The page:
(b) – Stimulate cell division & cell elongation bading to primary growth
    – Tropic responses
    – Stimulate growth of adventitious roots; from the stem
    – Promotes palheno carpy;
    – Induce formation of callus tissues
    – Induce cell division in Cambrian leading to secondary growth.
  1. (a) long loop of henle
    Few & small glomeruli
    (b) Nephritis
    dwarfs progeny.PNG 
  1. The earth was a single land mass; (pangea), it broke into parts that drifted away (continental drift)
    Organisms that were related become separated and evolved differently;
    2. (i) Weight of embryo increases steadily; cell under division; new protoplasm is synthesized; hence increase in weight;
      (ii) Decrease in weight; stored food is hydrolysed; and transported to other regions; for respiration & synthesis of new materials.
    3. – Hydrolysis of stored food
      – Activation of hormones & enzymes
      – Medium for enzyme catalyzed reactions
      – Medium for transport of hydrolyzed food
  1. (a) Gaseous Exchange
    • Takes place in the spongy mesophyl during the day air diffuses in the large air spaces of the spongy mesophyll through stomata;
    • The air dissolves in the thin layer of moisture over the spongy mesophyll cells; carbon dioxide from the air diffuses into the cells (photosynthetic cells) in solution form.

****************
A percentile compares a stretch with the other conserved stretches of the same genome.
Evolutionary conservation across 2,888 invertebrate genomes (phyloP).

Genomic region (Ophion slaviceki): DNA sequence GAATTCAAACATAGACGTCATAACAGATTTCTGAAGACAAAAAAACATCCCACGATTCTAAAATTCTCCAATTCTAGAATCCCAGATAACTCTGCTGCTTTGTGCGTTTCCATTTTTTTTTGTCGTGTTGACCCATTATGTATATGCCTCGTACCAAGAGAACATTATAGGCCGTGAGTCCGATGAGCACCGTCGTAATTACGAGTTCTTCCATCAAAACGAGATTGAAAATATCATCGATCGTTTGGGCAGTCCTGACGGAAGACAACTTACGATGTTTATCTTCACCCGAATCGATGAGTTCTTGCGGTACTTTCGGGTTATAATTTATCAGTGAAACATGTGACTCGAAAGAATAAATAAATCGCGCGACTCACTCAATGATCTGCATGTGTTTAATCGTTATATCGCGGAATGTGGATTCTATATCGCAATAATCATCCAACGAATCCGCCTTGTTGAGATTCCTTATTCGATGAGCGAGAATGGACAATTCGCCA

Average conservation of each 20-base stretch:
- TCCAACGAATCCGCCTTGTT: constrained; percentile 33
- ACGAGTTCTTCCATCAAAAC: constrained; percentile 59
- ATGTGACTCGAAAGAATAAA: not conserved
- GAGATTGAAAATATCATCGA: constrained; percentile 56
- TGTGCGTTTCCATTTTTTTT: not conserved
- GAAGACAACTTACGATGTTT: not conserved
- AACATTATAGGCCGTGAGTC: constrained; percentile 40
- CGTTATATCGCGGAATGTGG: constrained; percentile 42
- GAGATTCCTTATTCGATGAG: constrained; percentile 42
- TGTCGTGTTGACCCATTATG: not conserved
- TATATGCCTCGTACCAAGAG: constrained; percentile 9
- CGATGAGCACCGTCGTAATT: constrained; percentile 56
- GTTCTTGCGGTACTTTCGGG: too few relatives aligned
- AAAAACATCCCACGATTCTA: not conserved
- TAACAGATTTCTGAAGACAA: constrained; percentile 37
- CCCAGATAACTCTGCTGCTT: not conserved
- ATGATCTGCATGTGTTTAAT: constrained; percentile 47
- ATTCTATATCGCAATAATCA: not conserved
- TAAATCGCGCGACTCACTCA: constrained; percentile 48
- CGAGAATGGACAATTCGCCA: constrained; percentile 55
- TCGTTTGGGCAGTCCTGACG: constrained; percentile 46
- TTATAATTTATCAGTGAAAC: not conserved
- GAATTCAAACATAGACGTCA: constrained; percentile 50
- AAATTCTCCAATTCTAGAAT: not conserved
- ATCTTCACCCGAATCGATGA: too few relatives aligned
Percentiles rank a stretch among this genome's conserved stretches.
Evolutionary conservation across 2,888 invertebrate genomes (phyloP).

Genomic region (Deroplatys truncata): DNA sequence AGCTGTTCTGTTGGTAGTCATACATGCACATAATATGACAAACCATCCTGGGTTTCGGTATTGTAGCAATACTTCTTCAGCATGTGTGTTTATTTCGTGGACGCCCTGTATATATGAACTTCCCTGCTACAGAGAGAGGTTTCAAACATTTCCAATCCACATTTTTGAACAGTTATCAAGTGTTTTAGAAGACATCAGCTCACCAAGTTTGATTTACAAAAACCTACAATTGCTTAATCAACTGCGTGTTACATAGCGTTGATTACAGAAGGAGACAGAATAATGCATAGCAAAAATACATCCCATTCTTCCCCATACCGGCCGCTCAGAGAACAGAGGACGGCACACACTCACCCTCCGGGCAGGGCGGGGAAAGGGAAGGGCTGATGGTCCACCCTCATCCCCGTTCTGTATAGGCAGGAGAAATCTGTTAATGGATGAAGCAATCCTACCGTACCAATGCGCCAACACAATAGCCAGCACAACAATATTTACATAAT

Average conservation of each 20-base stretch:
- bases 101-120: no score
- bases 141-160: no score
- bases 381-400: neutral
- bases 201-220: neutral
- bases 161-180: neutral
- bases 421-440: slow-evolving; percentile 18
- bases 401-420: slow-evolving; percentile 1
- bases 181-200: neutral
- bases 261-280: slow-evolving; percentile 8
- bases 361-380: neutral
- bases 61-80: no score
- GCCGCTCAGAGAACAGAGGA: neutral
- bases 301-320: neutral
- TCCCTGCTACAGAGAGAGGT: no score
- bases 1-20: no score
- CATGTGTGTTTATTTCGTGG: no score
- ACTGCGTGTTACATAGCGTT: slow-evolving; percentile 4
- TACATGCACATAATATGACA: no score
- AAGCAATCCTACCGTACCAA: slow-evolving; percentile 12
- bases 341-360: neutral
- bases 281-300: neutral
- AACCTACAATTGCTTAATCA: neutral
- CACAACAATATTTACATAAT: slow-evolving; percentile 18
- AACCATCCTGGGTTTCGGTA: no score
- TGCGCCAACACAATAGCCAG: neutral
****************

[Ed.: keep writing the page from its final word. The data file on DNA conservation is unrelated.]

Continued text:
• Oxygen produced during photosynthesis diffuses out of the cells and out of leaves.
    • At night air diffuses into the large air spaces & into the thin film of moisture over the spongy mesophyll cells
    • Oxygen diffuses into the cells, Carbon(iv)oxide diffuses out of the cells into the air spaces & out of the leaf via stomata.
    • Gaseous exchange also occur through the cuticle epidermis of young leaves; epidermis of root in the soil lenticels.
    • In the lenticels cork cells are loosely packed; gaseous exchange occur between the loosely arranged cells & atmosphere.

    • Has myogenic muscles that contract & relax rhythmically without fatigue
    • Cardiac muscle fibres are interconnected to ensure rapid spread of excitation through the wall of heart ventricle walls thicker than auricle walls & generate high pressure to pump blood over a long distance